Monday, August 9, 2010

Wanted: Your stories

Last year Columbia University launched the first graduate program in Narrative Medicine, noting that "our modern medical system has all but forgotten the critical importance of stories: stories of suffering, stories of healing, stories of the relationships that tie patients to their clinicians."

In an earlier Journal of the American Medical Association article, Dr. Rita Charon, founder of the new program, describes Narrative Medicine like this: "Along with scientific ability, physicians need the ability to listen to the narratives of the patient, grasp and honour their meanings, and be moved to act on the patient's behalf."

The new masters program -- targeted to doctors, nurses, social workers, therapists and other health professionals -- includes study of literature, reflective writing and interpretation of illness narratives with the goal of better listening to, and understanding, patient stories.

I think "disability" could be substituted for the word "illness."

Here's where you come in.

If you're a parent:

1. Describe the best experience you had with a doctor, nurse, therapist or other health professional working with your child.

2. What did the professional do (or not do) to make this a positive, empowering experience?

3. What could other professionals learn from this to improve care?

If you're a professional:

1. Describe the best experience you had with the parent of a child you were working with.

2. What did the parent do (or not do) that supported you in providing the best care?

3. What could other parents learn from this?

I can't wait to hear your answers and would love to share some in the December print issue of BLOOM. Let us know where you're writing from. Thanks!


We have had the pleasure of - mainly - exceptional care (with the odd misinformed practitioner out there!) Generally, the physicians who impress me most are those who have a strong mindset based upon a Family-Centred Care approach; after-all, it is the family who knows the child best, will be his/her most continued advocate and supporter throughout life. Working alongside families to provide the best care, opportunities and teaching advocacy skills is immeasurable in its value!
We are located in Alberta, Canada. There is have been fine pediatric optometrist, dentist and pediatrician(s) working with us. Those who ask the CHILD what their opinion is; no matter how developmentally delayed an individual may present, it is difficult to measure cognitive skills and awareness and a physician who takes time to consider this truth and respects the individual is worthy of their profession. : )


I have the type of story you're looking for, as it may also be used to further or champion the emergence of social media within the healthcare system. Truth be told, "I had a feeling that you wished to argue that the evolution of "social media is not only vital to patients, but beneficial to heathcare professionals across the board, in both their personal and professional lives. For thoose who doubt my words, one must only walk through the doors of Holland Bloorview to realize that, "A dedicated perfessional and an utterly wonderful human being are truly one of the same."

Although I'll try to put something together for you to read, I want you to know that you could argue this point, in favor of social media, at next month's panel by simply using your recent experiece with Ben's hopitalization. Please believe, "You have all that you need."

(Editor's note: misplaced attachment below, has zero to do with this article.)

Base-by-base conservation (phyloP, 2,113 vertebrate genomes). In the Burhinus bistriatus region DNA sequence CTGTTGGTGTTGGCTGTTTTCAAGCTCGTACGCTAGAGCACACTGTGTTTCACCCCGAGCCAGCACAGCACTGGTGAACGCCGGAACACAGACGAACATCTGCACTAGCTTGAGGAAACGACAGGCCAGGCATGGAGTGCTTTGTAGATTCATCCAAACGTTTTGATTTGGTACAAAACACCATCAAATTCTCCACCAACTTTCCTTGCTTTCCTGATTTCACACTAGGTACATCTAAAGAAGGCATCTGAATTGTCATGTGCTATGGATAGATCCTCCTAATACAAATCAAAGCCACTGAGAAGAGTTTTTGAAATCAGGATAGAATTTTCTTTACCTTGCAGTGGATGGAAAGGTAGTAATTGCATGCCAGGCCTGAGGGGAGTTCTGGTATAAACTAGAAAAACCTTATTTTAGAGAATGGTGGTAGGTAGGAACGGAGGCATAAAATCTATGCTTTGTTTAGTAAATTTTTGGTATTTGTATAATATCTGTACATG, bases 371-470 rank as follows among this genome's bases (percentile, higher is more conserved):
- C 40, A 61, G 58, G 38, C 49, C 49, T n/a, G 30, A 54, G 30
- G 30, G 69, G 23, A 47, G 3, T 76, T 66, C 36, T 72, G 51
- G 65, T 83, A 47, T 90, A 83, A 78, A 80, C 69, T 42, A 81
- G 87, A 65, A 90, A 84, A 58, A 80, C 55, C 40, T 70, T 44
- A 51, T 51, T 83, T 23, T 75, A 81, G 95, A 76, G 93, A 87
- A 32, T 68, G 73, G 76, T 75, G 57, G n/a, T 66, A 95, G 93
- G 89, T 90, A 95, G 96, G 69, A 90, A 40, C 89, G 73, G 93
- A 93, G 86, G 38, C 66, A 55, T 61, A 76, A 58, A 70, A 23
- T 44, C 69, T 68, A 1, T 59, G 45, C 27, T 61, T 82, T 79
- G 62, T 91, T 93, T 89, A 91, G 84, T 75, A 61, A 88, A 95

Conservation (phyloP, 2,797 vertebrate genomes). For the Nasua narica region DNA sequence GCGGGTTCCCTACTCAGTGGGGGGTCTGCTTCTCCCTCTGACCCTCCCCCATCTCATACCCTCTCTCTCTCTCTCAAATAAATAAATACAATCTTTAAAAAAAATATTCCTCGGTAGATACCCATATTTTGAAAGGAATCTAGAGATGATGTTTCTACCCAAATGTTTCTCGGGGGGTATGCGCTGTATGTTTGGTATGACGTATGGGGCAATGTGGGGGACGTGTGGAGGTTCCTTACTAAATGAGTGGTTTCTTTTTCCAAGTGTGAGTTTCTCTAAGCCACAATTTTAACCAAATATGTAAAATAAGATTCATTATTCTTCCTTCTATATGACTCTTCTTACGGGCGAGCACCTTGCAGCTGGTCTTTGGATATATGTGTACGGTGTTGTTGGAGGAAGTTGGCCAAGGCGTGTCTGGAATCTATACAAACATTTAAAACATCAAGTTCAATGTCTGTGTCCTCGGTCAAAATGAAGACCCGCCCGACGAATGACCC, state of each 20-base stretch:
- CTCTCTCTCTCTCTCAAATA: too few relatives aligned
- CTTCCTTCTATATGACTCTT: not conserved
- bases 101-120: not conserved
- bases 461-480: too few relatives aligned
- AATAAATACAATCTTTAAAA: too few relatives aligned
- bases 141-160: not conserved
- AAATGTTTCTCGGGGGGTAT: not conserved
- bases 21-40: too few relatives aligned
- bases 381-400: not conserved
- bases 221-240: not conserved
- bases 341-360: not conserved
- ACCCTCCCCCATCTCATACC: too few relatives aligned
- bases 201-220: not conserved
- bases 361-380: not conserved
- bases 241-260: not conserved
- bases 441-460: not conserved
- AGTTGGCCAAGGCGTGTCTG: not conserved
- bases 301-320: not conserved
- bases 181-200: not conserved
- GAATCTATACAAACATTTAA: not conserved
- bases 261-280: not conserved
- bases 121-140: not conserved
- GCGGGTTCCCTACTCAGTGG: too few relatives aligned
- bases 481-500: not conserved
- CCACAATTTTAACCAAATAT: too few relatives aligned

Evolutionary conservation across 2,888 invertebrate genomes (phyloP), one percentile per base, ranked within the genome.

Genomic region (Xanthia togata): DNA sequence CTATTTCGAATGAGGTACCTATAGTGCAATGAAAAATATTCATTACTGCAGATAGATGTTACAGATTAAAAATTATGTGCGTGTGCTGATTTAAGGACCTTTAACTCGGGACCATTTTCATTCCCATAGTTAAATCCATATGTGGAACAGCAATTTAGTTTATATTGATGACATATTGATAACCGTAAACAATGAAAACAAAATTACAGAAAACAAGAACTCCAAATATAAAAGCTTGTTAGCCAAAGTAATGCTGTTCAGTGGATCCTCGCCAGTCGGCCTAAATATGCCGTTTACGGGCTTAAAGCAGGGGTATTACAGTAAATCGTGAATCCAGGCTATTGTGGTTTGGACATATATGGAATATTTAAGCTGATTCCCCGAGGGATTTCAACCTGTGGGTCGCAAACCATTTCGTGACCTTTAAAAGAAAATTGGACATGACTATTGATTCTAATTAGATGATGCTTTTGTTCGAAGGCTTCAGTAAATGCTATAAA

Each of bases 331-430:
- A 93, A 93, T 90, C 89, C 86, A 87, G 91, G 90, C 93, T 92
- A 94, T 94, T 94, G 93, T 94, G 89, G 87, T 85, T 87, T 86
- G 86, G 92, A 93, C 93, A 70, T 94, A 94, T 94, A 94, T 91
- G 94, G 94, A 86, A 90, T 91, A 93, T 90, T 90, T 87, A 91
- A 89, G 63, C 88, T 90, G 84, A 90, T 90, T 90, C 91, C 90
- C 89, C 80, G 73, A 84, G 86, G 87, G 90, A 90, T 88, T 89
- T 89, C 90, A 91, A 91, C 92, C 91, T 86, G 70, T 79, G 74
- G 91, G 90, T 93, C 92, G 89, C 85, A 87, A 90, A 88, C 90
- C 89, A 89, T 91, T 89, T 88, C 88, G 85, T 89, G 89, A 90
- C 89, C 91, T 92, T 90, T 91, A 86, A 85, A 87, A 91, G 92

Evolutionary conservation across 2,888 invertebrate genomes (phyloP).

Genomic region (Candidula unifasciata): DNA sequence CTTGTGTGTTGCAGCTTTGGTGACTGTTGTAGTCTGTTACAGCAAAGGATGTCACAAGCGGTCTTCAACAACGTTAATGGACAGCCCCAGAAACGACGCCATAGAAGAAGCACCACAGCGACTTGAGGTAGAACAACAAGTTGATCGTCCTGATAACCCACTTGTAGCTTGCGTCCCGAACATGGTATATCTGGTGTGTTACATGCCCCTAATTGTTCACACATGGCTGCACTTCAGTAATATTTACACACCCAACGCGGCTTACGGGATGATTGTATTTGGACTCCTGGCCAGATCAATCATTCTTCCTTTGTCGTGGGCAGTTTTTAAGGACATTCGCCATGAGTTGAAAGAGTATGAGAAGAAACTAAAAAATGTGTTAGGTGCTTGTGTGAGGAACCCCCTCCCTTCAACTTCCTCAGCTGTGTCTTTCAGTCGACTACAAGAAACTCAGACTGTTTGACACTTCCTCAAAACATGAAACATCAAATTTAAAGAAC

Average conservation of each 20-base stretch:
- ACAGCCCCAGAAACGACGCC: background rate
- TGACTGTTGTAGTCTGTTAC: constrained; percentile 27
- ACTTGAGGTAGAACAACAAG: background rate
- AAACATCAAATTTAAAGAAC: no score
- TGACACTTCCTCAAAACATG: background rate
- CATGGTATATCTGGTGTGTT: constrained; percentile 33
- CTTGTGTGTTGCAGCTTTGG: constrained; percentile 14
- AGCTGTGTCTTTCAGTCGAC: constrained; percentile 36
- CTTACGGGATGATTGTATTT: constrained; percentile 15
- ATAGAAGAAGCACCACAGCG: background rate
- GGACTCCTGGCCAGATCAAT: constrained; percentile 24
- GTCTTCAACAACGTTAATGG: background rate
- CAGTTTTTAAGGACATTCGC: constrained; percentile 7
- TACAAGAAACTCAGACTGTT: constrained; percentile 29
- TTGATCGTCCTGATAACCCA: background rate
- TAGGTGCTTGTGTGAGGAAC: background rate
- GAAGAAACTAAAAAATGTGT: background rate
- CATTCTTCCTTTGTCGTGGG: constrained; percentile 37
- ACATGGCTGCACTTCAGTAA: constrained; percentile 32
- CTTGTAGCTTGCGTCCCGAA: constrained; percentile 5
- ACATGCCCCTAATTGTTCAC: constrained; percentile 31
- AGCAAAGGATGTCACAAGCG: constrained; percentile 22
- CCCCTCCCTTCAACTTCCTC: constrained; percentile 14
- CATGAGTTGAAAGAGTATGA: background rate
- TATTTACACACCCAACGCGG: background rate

Never be afraid to be brilliant,

Matt Kamaratakis

(Mine will probably be VERY long winded! Just a warning!)

My daughter was born at 30 weeks gestation at St. Michael's Hospital in Toronto. The day before she was born, the head of the NICU- Dr. Tony Barazino came to visit me in my hospital room. He introduced himself and offered a tour of the NICU to see other 30 weekers and how they were fairing in the NICU. Throughout our 5 week stay in the NICU, Dr. Barazino seemed to remember my daughter's name (bonus points in my book since there are so many patients) and also was assigned to her care after discharge.

We got along well. He always had Jillian's best interests in mind. Got us involved with early intervention and now a referral to Holland Bloorview.

He has always been around for us as a family. He has also given me his pager number/cell phone number and e-mail address after a not so great experience at Sick Kids (I had just called to see if he wanted any additional tests ordered)

I have broken down in his office twice and he has been SO helpful and wonderful (I usually save my break downs for home!) And has used Jillian as a "test case" for med students.

I don't think doctors/therapists who get good feedback hear it enough. He has made my life with a child with special needs a lot easier.

Thanks everyone for your comments! I hope we will hear from some professionals.

Cheryl -- it's wonderful to hear about your NICU doctor. If only professionals knew the power they have to either "build" a family up, empowering them, or tear them down -- by not respecting/valuing the child with special needs or minimizing the role of parents.

I have a few examples of excellent experiences we've had with a few different professionals:

1. The first pediatrician who saw Ben at 3 days post hospital. His words and actions communicated that Ben was a sacred being worthy of celebration and congratulations (vs. the ped who saw him in hospital and looked at him like he was a piece of broken machinery -- never picking him up -- used stigmatizing language, made inappropriate jokes and left us in the lurch without a referral.

The community pediatrician modelled that this was a child worthy of great respect. He picked him up and held him as a precious vase, looking right in his eyes. He engaged with Ben and delighted in him. When I first called his office and listed off the shopping list of things "wrong" with my child to the nurse, he came to the phone and boomed "Congratulations!" -- based on the reaction from professionals at the hospital, I assumed he had picked up the wrong line.

He never sugar-coated anything about Ben probably having a syndrome, but he made us feel hopeful and capable and confident. We left feeling like he had "given" us our son back.

2. Like Cheryl's doctor, Ben's recent surgeon responded promptly to e-mail messages. Obviously e-mail is something that a parent/patient can't abuse, but the reassurance it provides a parent to hear back quickly on an important concern related to a recent surgery is huge. Again, a tool for empowering parents when used responsibly.